1.     Stay active – It has to be number one. Exercise, walk, run, dance, hike, climb, fall…do what you like with this wonderful piece of equipment you have -your body. Using it more keeps it brimming with energy. Cells are busy doing repair, healing you every second of the day from within.


2.     Hit the outdoors– Nature, as against man made structures, has a calming effect on all living creatures. Feel the heat of the sun, the touch of wind, texture of dirt, temperature of water and enjoy the sensations of the elements which make you too.


3.     Be Grateful and Pray– This single-handedly can change your life. Being grateful about everything you have makes you enjoy what you have “now”, celebrating the present. Praying sends out your postive vibes to the world , bringing in more positivity back at you, like and echo.


4.     Sleep– at least 6-8 hours of sound untroubled sleep is a must to keep you functioning at optimum.


5.     Breathe– we all breathe all the time. But doing it with awareness makes you see the magic that resides within you. Your breath needs to be equanimous– Inhales and exhales of similar length. We normally inhale much more than what we exhale out and all the toxins get trapped within manifest later as diseases.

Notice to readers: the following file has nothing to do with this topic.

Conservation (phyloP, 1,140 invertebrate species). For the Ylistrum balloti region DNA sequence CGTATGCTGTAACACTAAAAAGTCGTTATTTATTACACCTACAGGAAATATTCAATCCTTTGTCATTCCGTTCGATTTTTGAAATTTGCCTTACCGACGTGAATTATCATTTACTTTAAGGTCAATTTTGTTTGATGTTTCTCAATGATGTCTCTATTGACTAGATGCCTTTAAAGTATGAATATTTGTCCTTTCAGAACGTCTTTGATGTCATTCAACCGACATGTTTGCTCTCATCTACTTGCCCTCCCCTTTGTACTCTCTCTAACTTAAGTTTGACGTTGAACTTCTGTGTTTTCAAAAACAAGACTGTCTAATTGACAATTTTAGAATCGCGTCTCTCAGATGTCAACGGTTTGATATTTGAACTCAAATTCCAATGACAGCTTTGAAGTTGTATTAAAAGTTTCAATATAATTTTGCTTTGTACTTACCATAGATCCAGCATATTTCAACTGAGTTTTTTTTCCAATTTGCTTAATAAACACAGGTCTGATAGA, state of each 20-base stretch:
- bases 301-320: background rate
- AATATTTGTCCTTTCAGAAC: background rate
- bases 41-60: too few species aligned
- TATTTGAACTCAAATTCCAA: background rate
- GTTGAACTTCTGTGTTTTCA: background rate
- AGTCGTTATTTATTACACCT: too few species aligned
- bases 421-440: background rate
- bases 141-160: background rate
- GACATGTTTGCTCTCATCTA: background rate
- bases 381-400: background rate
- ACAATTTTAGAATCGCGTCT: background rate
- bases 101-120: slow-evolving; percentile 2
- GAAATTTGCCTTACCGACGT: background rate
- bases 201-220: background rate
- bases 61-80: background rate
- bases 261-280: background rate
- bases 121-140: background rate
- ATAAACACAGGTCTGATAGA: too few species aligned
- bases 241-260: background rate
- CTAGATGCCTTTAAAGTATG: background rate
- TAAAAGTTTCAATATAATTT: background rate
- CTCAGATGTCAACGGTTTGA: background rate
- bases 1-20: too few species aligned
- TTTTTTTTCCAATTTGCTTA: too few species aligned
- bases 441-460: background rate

6.     Eat things with memory– Basically unprocessed and freshly cooked food. Include raw food in your diets too, that remember their original form and are as close to it as possible. Eat greens that are green without any artificial (or nature identical) coloring.


7.     Do more Yoga– more than what you might be doing now.


8.     Smile– as often as possible. To people you know and don’t know, acknowledge them. Let them know you see the light in them shining through.

9.     Meditate– even if its just for a few minutes a day. All successful people do this to reconfigure themselves everyday.


10.  Hydrate– Sadguru recently said that our body is 70% water and so is Mother earth. So to function well here, keep that balance of fluids optimum within you.


11.  Live your drive– find out what you love to do and do it more.


12.  Spend time with your loved ones– Sometimes people get so busy working that they forget what they started working for in the beginning. Keep the perspective in your mind clear.


At least weed out the ones who do not add value back to you and eat up into your limited time… live happily and balanced.

[imageorvideo] => 1 [imageandvideo] => [tag] => Mindful,YogiSeva ) )